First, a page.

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The Diet That Changed Her…and Saved Her Nephew

She was overweight and needed a little self-improvement. Then her nephew needed an organ donor…

Personal growth: Diet was self-improvement and lifesaver for her nephew

Homemade pasta, creamy sauces, rich meats and delicious cheeses…the region of northern Italy where I was born and raised is known for its robust and flavorful cuisine. This is the food I have loved my whole life. It’s the food I learned to cook in my mother’s kitchen back in our village of Bibbiano and brought here to il Bistro Italiano, the restaurant my husband, Ron, and I now run in Grand Junction, Colorado.

Our menu is full of the recipes Mama taught me. But there is also something that might surprise you: lighter fare, like baked chicken with fresh herbs or beet-flavored tagliatelle tossed with scallops, asparagus, roasted tomatoes, shallots and olive oil. It is food I have come to love because I learned it could help save a life—the life of my beloved nephew Rossano, back in Bibbiano.

We’re only 10 years apart. Growing up, he was like my little brother. I helped look after him whenever his mom, my older sister Luana, needed an extra set of hands. Our time together felt especially precious because Rossano was born with Alport syndrome, a disease that causes irreparable damage to the kidneys.

Three years ago, at age 32, he was healthy enough to work, but Luana was worried and finally confided in me, “If he doesn’t get a kidney transplant soon, he will have to go on dialysis…” She didn’t have to say more. I was the one relative who was a perfect match. I flew to Italy, ready to donate a kidney to Rossano. It was what I believed God meant for me to do.

The surgeon refused. “The operation would be too dangerous for you,” he informed me. “You are too heavy.” I knew I was overweight at 5-foot-5 and 258 pounds, but I never thought that would affect someone else’s health! “Lose weight and then we will talk about the transplant,” the surgeon said.

“Exactly how much?” I asked him.

“Seventy pounds,” he said.

“I’ll be back,” I said. That was a promise—to my nephew and to God.

I returned to Colorado determined to exercise those 70 pounds off. Friends told me about a trail nearby, an up-and-down trek through the magnificent red rock canyons of Colorado National Monument. Hot or cold, rain or shine, every day I walked that trail. For me, it was like running a marathon. So many muscles I’d never used! After one mile, my calves hurt. After two miles, my feet ached. After three miles, it was all I could do to pull air into my lungs.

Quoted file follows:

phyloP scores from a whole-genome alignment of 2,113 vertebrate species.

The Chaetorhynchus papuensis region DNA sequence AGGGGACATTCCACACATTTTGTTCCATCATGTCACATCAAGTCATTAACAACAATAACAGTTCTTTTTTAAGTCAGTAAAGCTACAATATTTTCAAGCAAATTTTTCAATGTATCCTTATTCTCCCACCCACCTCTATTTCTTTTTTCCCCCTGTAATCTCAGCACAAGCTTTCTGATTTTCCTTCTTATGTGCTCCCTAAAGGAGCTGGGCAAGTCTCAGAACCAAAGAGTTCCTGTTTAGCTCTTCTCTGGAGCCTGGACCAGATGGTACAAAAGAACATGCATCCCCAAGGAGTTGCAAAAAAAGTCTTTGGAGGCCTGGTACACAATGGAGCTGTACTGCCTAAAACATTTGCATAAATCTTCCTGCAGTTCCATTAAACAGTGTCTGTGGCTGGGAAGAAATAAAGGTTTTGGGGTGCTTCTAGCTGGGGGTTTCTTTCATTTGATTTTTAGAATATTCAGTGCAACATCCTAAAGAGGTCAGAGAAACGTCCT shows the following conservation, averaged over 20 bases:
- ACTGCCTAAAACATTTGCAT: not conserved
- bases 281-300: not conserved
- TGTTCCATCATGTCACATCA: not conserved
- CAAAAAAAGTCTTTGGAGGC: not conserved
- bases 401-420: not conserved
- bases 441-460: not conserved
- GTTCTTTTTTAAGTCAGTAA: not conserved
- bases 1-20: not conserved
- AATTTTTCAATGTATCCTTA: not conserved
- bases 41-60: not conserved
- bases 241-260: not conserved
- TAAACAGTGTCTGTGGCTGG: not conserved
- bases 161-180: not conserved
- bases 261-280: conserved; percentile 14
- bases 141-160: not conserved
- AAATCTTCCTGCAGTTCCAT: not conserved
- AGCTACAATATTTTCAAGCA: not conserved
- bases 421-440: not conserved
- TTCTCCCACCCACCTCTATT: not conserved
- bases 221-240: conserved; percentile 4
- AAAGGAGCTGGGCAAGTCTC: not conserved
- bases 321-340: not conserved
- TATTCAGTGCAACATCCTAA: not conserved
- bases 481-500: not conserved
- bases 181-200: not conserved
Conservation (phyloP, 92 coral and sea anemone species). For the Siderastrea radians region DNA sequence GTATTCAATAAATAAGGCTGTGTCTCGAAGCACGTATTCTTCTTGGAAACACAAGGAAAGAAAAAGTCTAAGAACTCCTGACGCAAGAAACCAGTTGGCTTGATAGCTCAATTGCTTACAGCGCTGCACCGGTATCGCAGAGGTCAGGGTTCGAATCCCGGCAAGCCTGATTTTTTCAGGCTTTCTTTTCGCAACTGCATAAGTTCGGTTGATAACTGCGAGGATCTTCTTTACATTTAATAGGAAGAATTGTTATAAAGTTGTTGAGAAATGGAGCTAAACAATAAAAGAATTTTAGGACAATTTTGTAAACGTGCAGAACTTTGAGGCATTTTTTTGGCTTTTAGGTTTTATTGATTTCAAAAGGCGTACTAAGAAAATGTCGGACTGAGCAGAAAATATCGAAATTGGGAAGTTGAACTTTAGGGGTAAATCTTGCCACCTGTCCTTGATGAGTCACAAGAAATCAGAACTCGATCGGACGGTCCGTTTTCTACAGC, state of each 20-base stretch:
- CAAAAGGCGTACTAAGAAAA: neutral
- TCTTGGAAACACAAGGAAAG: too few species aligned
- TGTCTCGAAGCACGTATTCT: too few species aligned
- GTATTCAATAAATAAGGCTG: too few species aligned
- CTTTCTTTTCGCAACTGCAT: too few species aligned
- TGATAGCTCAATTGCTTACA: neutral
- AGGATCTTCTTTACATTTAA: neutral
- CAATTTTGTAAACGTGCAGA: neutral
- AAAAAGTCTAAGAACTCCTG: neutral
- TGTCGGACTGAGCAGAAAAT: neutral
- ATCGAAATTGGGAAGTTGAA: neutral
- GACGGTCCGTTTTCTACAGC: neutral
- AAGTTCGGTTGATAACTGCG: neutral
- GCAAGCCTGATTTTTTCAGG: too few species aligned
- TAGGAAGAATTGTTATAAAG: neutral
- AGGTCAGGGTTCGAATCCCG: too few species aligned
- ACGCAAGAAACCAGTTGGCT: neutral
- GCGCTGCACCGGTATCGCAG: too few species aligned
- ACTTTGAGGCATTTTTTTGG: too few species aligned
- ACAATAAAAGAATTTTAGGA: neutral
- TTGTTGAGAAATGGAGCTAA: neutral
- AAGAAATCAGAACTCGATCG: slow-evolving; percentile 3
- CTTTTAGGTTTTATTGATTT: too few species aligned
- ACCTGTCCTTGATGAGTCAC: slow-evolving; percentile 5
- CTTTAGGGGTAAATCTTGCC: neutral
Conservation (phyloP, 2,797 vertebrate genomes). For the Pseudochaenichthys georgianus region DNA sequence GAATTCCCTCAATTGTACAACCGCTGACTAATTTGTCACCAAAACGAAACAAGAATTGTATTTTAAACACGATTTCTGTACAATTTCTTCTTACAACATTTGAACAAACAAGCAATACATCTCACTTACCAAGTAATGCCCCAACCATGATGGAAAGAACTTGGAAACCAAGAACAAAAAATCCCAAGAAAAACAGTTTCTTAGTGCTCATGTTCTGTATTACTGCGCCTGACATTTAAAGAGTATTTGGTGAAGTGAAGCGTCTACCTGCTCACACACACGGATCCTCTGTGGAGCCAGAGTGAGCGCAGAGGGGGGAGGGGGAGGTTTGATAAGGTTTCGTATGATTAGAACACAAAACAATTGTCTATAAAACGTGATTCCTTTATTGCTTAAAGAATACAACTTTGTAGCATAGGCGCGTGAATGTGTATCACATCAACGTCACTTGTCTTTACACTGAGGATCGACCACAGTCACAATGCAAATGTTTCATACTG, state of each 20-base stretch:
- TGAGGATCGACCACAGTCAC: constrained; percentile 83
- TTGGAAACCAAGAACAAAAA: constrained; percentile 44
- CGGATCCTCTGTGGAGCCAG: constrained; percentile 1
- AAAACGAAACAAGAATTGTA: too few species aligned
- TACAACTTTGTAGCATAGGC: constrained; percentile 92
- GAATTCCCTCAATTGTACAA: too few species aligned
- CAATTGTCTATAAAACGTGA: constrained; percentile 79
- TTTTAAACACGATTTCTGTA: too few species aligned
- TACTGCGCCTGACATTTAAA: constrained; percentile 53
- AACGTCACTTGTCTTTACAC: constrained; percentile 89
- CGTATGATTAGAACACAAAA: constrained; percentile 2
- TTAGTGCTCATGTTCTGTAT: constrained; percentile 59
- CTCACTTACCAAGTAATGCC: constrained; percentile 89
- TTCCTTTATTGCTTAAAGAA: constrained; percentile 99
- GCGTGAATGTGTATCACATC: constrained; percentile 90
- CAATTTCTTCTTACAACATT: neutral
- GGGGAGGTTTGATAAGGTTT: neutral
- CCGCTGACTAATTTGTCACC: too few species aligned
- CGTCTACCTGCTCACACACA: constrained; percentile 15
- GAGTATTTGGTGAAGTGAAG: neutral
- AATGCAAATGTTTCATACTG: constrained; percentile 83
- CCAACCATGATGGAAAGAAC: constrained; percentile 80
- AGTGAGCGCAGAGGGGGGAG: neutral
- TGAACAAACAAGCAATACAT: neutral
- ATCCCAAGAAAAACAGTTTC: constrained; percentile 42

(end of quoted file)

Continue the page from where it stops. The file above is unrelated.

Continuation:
My endurance improved. I added weight-lifting sessions twice a week. Slowly, the pounds dropped off. Spring turned to summer, then fall, then winter. I kept up my routine. My weight was down to 223. Halfway there. Then my sister called. “Rossano is very sick. He’s on dialysis now, seven days a week, nine hours a day.”

I hiked and lifted more, but no matter how hard I worked out, the needle on the scale barely budged. Exercise was not enough. I’d have to change my diet. But how? At the restaurant I was in charge of the kitchen. When I stirred cream into my garlic-tomato sauce, I had to taste it to make sure the flavor was just right. Same with the veal marsala, the chicken Bolognese, the lasagna…

One night one of our regulars came in, a woman who directs the weight-loss program at our local hospital. “I have to talk to you,” I said. The hospital program put me on a strict diet. Finally, the number on the scale got lower. I took a closer look at what I was cooking. What could I change in my recipes to make them healthier? Every time the aromas in our kitchen grew too tempting, I thought of my nephew. And I prayed for the resolve to do whatever it took to help him.

By September 2009 my weight had dropped to 187 pounds. I called Luana. “I’m ready for the surgery,” I told her.

At the airport neither she nor Mama recognized me. The surgeon didn’t either. “I don’t know how you did this,” he said. He scheduled the transplant immediately. Everything went smoothly for me and, best of all, for Rossano.

The first thing I did when I returned to Colorado was change the menu at our restaurant. There were ways I could remake traditional favorites so they were better for our customers. I experimented, removing some ingredients, adding others, until I had created new, lower-fat dishes with plenty of Old World flavor.

Maybe saving Rossano wasn’t all I was put on this earth to do. Maybe God wants me to use the food I love to help others eat healthier, just as he helped me.   

Try Brunella’s Rolled Baked Chicken.

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